Science in School: Smoking and Vaping: What’s the Difference


Aarna Pal-Yadav, Columist

E-cigarettes are supposed to be a “new and improved” version of traditional cigarettes. But is there much of a difference between smoking and vaping? In both cases, users inhale a combination of addictive nicotine, harmful chemicals, and destructive substances. Smoking, both cigarettes and e-cigarettes, causes one in five deaths each year in the US. Both have their downfalls, including the numerous strange, dangerous substances in smoking products. Let’s take a look… 


40 million adults in the US smoke cigarettes and 16 million people are diagnosed with severe illnesses related to smoking cigarettes. It costs the US $170 billion annually to treat these people. So many people smoke, but do they even know what they’re inhaling? What they’re subjecting the people around them through secondhand smoke? There are 600 known substances in cigarettes and cigarette smoke releases over 7,000 harmful chemicals. 70 of these chemicals are carcinogens, meaning they cause cancer.

All e-cigarettes include a battery that heats the “e-juice” until it is gaseous. When the e-juice is heated, however, innumerable detrimental chemicals are formed. The user would inhale the aerosol which is made of nicotine, flavorings, metals, chemicals from the heating process, and substances from the e-juice. Many of these gaseous substances will go to the users’ lungs and condense into a liquid. Many of the ingredients of e-cigarettes are a mystery – a fatal one, too! As of now, nine people have died of a “mysterious vaping illness” but scientists don’t even know why. How many more people will be hospitalized or even die because of vaping products? New York and Michigan prohibited flavored vaping products, but is this enough? Everyone, including high school students, must know the detrimental effects of e-cigarettes. Who would use an e-cigarette, knowing the horrendous substances in it?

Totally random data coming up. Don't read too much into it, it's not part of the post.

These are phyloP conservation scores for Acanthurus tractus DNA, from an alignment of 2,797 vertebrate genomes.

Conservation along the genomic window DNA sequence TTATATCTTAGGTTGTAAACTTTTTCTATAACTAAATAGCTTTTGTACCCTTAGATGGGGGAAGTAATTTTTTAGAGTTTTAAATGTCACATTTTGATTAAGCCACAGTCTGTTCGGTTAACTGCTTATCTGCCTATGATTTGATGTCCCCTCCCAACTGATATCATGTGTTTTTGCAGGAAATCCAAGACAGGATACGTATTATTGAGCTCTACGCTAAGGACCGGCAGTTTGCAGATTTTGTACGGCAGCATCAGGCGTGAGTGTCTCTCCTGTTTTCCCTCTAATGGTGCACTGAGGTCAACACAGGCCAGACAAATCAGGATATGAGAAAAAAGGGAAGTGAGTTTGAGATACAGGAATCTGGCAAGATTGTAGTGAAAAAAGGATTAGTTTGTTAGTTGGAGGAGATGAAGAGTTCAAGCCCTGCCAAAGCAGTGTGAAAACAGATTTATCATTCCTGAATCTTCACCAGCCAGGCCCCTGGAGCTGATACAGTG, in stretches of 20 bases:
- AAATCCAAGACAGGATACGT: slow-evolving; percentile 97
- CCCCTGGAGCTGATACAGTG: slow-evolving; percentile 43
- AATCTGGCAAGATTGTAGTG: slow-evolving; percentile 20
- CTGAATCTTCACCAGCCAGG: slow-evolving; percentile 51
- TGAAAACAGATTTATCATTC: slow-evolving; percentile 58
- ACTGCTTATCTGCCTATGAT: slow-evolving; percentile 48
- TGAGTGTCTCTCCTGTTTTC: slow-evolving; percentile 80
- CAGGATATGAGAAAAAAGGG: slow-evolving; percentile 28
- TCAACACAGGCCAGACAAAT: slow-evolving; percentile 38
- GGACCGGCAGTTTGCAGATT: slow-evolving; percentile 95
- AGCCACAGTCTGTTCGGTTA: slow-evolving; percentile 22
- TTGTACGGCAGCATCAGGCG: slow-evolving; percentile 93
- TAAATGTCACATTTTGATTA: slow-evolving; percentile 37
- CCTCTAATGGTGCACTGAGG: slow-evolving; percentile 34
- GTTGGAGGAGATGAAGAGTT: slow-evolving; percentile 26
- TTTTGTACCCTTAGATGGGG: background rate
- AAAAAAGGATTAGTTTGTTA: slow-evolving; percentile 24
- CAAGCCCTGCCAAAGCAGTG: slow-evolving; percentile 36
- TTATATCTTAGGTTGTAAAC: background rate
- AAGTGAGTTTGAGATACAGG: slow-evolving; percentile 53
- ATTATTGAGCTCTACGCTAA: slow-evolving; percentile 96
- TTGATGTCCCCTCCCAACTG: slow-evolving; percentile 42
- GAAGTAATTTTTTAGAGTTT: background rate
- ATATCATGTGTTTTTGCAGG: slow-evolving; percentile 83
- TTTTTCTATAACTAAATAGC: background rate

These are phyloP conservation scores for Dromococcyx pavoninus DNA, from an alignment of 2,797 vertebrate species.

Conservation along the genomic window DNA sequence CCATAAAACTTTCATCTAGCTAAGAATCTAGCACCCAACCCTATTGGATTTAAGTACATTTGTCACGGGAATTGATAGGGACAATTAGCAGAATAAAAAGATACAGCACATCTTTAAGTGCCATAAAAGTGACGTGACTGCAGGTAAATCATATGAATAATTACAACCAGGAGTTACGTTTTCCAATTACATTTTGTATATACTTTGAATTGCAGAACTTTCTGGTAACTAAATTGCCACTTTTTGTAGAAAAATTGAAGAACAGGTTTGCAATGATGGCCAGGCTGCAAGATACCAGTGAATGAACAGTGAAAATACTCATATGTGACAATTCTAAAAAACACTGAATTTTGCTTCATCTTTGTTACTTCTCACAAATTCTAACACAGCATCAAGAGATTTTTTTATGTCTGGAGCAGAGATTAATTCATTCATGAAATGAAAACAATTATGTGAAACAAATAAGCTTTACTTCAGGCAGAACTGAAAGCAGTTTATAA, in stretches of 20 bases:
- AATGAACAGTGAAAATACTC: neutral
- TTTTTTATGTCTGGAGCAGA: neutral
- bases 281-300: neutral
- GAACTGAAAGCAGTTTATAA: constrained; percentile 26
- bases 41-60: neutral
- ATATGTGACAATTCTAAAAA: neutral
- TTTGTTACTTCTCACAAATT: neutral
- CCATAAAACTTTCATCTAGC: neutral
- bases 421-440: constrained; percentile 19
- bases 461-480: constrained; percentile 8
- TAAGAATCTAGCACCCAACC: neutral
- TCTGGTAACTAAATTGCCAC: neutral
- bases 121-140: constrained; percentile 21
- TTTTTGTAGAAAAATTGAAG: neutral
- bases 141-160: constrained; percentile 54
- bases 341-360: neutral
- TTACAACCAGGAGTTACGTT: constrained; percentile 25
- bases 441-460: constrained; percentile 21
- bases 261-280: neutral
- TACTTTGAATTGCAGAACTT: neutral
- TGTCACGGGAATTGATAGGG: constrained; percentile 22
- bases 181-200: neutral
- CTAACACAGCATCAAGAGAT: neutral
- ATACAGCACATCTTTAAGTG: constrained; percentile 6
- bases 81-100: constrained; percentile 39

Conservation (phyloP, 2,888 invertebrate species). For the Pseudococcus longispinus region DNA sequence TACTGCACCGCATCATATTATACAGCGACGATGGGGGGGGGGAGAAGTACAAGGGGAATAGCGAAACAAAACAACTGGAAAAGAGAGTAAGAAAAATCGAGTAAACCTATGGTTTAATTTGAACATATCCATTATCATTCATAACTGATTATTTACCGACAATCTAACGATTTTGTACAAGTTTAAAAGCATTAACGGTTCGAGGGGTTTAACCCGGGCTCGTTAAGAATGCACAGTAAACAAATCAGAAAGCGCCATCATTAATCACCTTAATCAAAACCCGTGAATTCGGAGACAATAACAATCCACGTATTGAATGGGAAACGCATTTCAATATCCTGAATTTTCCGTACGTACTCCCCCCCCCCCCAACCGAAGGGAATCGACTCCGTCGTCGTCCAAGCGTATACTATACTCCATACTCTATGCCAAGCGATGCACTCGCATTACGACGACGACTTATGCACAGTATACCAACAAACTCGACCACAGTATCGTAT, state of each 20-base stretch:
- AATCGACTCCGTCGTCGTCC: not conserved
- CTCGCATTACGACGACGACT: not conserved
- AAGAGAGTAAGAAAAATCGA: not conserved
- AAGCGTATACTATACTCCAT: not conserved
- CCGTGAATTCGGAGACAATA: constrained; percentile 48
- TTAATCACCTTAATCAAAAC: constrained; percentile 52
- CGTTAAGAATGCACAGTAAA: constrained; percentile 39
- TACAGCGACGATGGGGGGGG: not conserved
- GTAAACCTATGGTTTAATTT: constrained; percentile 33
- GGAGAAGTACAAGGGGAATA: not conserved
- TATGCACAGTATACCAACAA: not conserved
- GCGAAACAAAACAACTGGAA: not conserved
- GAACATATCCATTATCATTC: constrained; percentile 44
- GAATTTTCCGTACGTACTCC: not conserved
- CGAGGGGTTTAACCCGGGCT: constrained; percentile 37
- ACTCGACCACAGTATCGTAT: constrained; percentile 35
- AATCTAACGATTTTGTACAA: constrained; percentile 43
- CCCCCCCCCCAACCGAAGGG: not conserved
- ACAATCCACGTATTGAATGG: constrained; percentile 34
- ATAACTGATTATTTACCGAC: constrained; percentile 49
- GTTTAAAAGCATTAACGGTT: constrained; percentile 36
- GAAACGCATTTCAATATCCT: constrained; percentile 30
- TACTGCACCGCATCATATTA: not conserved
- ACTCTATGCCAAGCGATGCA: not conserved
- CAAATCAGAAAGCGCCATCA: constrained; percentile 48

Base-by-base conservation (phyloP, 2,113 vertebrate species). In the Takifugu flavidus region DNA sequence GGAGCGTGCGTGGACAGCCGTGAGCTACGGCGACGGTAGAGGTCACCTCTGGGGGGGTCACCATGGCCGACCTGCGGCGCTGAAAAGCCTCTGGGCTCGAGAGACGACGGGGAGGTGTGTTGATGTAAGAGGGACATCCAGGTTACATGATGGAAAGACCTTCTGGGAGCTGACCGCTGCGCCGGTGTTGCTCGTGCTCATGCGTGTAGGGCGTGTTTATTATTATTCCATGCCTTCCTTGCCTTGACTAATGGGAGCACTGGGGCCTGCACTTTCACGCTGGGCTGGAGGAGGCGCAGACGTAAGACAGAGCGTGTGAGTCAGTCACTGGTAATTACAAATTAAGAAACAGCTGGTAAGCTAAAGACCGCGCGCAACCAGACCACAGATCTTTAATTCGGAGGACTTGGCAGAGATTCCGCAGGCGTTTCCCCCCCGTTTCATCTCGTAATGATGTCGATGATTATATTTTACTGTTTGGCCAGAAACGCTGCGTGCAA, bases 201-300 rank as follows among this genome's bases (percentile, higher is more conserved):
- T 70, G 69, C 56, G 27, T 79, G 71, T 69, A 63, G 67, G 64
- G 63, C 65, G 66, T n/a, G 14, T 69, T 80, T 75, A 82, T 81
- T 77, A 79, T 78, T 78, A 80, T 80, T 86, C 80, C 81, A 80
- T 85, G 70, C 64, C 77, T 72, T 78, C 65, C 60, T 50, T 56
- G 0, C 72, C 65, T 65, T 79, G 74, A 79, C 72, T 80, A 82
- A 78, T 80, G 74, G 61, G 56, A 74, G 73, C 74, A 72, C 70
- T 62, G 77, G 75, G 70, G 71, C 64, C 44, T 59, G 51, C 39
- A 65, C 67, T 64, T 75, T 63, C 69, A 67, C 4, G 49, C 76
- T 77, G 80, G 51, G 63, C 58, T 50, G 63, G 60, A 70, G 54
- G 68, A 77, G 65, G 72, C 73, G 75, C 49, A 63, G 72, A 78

Many e-cigarettes, including Juul, advertise that e-cigarettes help smokers quit, but this is not quite true. The FDA has banned the “Make the Switch” campaign because it implies wrongfully implies e-cigarettes are healthier than normal cigarettes. In reality, scientists are not yet sure which is “better.” 


After reading about the different ingredients in cigarettes and e-cigarettes, it is clear that both are equally awful. Some of the ingredients seem crazy: why is methanol, rocket fuel, in smoking products? Others are flat-out dangerous: mercury? Lead? Schools do not use mercury thermometers because they are unsafe. Overall, the combination of weird and harmful substances in smoking products leave one thing clear: neither smoking, nor vaping is good.